Name:_____ ANSWERS __________________
Student #______58 MARKS IN TOTAL_______
DEPARTMENT OF EARTHAND SPACE SCIENCE & ENGINEERING
EATS 1010 3.0 Laboratory Exercise #4
This lab is divided into three parts, each dealing with a different aspect of plate tectonics.
Read the lab over beforehand and bring a pencil, metric ruler and either your textbook or
your class notes to the laboratory.Allow yourself about one hour of time for each exercise.
Instructions are given for each part. Follow the procedures as outlined and fill in your
answers to all the questions on the work sheets provided.
Hand in your completed lab before the end of the session.
Be sure your name is on the front page and also on each of your answer sheets (in
case some of the pages come apart).
PART 1. ISLAND ARC/OCEAN TRENCH EARTHQUAKES [12 MARKS]
In the western and northern Pacific Ocean there are many arc-shaped groups of islands. The
Aleutians, the Marianas, Japan and Indonesia are all examples. There are also island arcs in the
Caribbean and South Atlantic. Island arcs have two important characteristics: (1) they all have
deep ocean trenches nearby and (2) they are areas of volcanism and intense earthquake activity.
The location in the Earth where an earthquake occurs is called its focus. Geophysicists have
discovered that most of the world's intermediate and deep-focus earthquakes (below 100 km)
occur near island arc/trench systems.
For many years there was great curiosity about the unusual character of island arcs. There was
no explanation for them prior to the Theory of Plate Tectonics. It proposed that if oceanic plates
are created at a mid-ocean ridge, there must be some place where the far ends of the plates dive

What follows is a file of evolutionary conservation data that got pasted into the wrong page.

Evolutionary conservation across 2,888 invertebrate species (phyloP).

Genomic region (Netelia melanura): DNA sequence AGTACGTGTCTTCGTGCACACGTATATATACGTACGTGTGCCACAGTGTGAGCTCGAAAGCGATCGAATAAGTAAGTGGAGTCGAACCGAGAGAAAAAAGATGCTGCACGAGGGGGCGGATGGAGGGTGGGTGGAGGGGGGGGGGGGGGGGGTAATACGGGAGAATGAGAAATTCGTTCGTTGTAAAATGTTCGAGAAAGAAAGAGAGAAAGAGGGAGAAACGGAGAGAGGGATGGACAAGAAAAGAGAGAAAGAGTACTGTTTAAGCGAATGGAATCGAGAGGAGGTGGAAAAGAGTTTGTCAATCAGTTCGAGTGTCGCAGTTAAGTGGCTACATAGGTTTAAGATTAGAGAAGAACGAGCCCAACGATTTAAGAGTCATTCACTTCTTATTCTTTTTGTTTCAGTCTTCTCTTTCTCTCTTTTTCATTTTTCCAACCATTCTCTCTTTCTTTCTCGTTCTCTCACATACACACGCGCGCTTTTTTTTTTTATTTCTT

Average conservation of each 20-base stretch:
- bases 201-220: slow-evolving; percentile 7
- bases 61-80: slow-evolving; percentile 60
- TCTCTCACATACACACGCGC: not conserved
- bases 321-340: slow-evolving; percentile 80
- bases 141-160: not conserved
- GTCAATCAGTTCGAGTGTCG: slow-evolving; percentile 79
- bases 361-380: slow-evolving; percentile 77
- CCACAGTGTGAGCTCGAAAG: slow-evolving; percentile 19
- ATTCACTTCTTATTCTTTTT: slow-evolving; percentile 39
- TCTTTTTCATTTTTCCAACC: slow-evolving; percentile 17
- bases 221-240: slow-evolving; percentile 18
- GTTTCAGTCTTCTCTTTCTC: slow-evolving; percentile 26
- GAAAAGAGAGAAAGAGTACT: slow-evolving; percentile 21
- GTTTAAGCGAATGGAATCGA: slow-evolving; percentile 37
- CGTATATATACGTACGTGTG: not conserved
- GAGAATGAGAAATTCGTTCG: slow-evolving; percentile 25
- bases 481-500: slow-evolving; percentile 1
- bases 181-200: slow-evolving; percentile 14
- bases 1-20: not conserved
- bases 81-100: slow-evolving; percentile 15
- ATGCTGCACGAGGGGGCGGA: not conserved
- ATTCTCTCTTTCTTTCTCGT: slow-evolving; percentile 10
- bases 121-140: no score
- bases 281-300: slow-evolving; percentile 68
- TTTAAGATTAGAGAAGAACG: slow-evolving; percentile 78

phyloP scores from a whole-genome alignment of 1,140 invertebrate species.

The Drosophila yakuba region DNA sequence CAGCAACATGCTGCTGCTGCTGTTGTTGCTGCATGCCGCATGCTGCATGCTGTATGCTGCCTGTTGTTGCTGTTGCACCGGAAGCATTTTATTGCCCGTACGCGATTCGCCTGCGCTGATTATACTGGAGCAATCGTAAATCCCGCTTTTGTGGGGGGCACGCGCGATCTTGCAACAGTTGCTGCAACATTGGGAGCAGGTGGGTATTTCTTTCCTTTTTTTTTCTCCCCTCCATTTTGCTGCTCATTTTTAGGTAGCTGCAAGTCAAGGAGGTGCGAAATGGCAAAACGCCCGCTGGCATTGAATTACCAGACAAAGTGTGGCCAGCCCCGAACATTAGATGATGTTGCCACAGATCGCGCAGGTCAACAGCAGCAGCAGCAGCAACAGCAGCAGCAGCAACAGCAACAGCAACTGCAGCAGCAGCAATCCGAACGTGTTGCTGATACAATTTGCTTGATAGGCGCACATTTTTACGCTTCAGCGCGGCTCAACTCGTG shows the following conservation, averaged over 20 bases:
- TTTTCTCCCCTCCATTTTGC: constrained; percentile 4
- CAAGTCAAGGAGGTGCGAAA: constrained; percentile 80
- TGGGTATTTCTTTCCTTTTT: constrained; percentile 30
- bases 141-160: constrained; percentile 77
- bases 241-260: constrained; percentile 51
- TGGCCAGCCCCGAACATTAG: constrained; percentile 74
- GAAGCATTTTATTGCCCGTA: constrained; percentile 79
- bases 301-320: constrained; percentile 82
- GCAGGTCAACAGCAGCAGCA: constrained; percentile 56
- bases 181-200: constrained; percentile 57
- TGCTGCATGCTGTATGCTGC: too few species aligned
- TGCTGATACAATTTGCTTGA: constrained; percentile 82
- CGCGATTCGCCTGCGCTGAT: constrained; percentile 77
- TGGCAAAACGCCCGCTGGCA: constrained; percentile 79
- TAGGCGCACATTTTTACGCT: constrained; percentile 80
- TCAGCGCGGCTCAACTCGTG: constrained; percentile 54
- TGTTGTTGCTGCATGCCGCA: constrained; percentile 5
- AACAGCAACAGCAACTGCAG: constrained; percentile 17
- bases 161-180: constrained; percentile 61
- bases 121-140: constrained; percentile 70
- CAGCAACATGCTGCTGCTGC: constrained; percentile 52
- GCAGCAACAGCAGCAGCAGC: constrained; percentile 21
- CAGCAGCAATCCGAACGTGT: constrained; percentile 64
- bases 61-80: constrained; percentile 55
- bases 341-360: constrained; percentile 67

back down into the mantle. This occurs in the vicinity of island arcs producing the trench as well
as volcanic and earthquake activity. Earthquake studies in such regions provide evidence of
subduction of the diving plate. Objective
In this exercise you will:
1) plot and interpret an earthquake focus profile, and
2) explain the seismic characteristics of a subduction zone.
1. The table below lists the locations of earthquakes that have occurred in the Marianas
Trench area. Plot the location of each on the Earthquake Focus Profile provided as page
2. Study your earthquake focus profile and answer the questions on page 3 in the spaces
Earthquakes of the Marianas TrenchArea
Horizontal Horizontal Horizontal
Depth (km) Distance from Depth (km) Distance from Depth (km) D i s t a n c e
Trench (km) Trench (km) Trench (km)
0 16 216 264 516 456
0 50 232 254 550 500
0 72 250 264 580 450
0 96 300 360 580 464
32 168 350 364 600 480
66 132 350 400 600 508
83 168 383 408 600 524
83 184 416 432 624 508
116 232 448 448 624 524
116 248 472 416 650 532
150 200 472 432 667 548
150 260 500 450
200 216 500 458
200 248 516 432 Page3
2.What is the relation between the depth of earthquakes and their distance from the Tonga
EARTHQUAKE DEPTHS INCREASE AS DISTANCE FROM THE TRENCH
INCREASES. [1 MARK]
3. Draw a line through the points on your profile. Describe the appearance of the line:
LINE DESCENDS UNIFORMLY FROM THE TONGATRENCH TO ADEPTH OF
ALMOST 700 KM [ 1 MARK]